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In a recent judgement, the Supreme Court of India held that a foreign arbitration award recognised and upheld by the foreign court where it was sought to be enforced, is nevertheless, amenable to challenge in an Indian court. This judgement adopts a strained interpretation of the Arbitration and Conciliation Act, 1996, and throws into grave doubt our commitment to international commercial arbitration. It is likely to affect pending and future transactions and impact India’s credibility in the international market.

Let us examine the case in some detail. Venture Global, an American Corporation, entered into a joint venture with Satyam, an Indian company to incorporate a new company in which each held a 50% equity share. The agreement provided for resolution of disputes by arbitration. When disputes arose, Satyam invoked the arbitration clause with the London Court of International Arbitration. An award was passed in Satyam’s favour directing Venture Global to transfer shares to Satyam. Satyam moved a petition in the United States District Court in Michigan seeking enforcement of the award. Venture Global resisted the petition, claiming that the award was in violation of Indian laws, in particular, the FEMA, 1999. The objections were, however, rejected and the US Court upheld the award.

In the meantime, Venture Global filed a suit in the City Civil Court, Secunderabad, to quash the award. An injunction was passed in favour of Venture Global, restraining Satyam from effecting a transfer of shares. Satyam successfully challenged the order and also succeeded in having the suit filed by Venture Global dismissed. An appeal by Venture Global was rejected by the High Court on the ground that the award was a foreign award and could not be challenged under the Arbitration Act. The appeal before the Supreme Court by Venture Global was resisted by Satyam on several grounds:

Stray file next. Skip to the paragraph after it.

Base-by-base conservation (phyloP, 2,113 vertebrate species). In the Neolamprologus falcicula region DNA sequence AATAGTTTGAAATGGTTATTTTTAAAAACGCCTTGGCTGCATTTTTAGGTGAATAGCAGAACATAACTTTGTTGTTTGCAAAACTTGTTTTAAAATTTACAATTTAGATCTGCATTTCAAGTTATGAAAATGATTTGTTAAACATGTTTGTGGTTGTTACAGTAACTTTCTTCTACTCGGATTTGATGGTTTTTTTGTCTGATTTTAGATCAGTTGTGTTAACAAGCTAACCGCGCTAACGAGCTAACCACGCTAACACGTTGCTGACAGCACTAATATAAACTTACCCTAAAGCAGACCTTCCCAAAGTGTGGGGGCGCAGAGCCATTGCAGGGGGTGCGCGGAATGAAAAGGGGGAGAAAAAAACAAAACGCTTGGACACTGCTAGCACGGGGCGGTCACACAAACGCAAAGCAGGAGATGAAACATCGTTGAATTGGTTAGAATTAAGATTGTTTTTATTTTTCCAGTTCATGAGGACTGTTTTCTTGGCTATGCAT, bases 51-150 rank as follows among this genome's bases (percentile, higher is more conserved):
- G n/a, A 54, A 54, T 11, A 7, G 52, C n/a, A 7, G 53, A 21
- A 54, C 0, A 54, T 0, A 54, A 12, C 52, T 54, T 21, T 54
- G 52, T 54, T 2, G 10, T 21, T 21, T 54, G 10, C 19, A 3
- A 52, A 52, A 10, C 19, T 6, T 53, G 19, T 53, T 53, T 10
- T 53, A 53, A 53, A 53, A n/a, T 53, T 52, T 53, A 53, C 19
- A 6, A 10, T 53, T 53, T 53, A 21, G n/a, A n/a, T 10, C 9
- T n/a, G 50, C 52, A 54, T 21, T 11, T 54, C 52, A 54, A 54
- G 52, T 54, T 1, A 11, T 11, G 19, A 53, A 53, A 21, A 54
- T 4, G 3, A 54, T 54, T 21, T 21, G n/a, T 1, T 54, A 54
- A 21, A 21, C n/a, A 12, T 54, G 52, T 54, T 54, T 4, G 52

• That no suit could lie to set aside a foreign award under the Arbitration and Conciliation Act of 1996.

  • That an action to set aside a foreign award would lie before the competent authority of the country in which, or under the law of which, that award was made, a principle internationally recognised.

  • That an application under Section 34 in Part-I of the Act under which a domestic award can be set aside, could not apply to a foreign award which would be governed by Part-II of the Act. A foreign award could not be challenged in India but its enforcement could be resisted under Section 48, under Part-II.

  • That Venture Global had availed of the opportunity to oppose enforcement of the award in the United States and having failed there, could not take its chances before the courts in India.

The Supreme Court allowed the appeal and ruled that a foreign award was amenable to challenge under Section 34 on a construction that Part I of the Act applies to foreign awards. It was only in a case where the parties specifically chose to exclude the application of Part I of the Act that such challenge would not be available.

This ruling could have disastrous consequences for international commercial agreements and foreign awards passed thereon by opening up the floodgates for challenge. The object of the Arbitration and Conciliation Act, 1996, which is based on the New York Convention, is to facilitate international commerce and business, to ensure finality of foreign awards and to minimise judicial interference, particularly when awards have been passed by international commercial experts. This judgment has the contrary effect. It is also somewhat ironical that the award, having been upheld in the United States on the application of the Indian party, was reopened at the instance of an American party , who having failed in its own home country, managed to get an ex-parte injunction in an Indian District Court !

Over the last few years, the Supreme Court has delivered a series of judgments which amount to a serious inroad into arbitral autonomy. Indian district courts do not have the expertise to deal with complex commercial dealings, much less to sit in judgment over awards passed by international commercial experts, who the parties have chosen to repose their faith in. Not to mention that our courts are hopelessly overburdened with arrears and are hardly in a position to take on new challenges.

The Indian judicial system with its notorious delays and deficiencies has been internationally regarded as a deterrent to doing business in India. At a time when India is experiencing an unprecedented economic growth, the legal system must shake off that image and assist in inspiring global confidence in India by supporting and respecting an internationally accepted dispute resolution mechanism. Instead, given the recent judicial pronouncements, international arbitrations are going to be left to the mercy of district judges in India.

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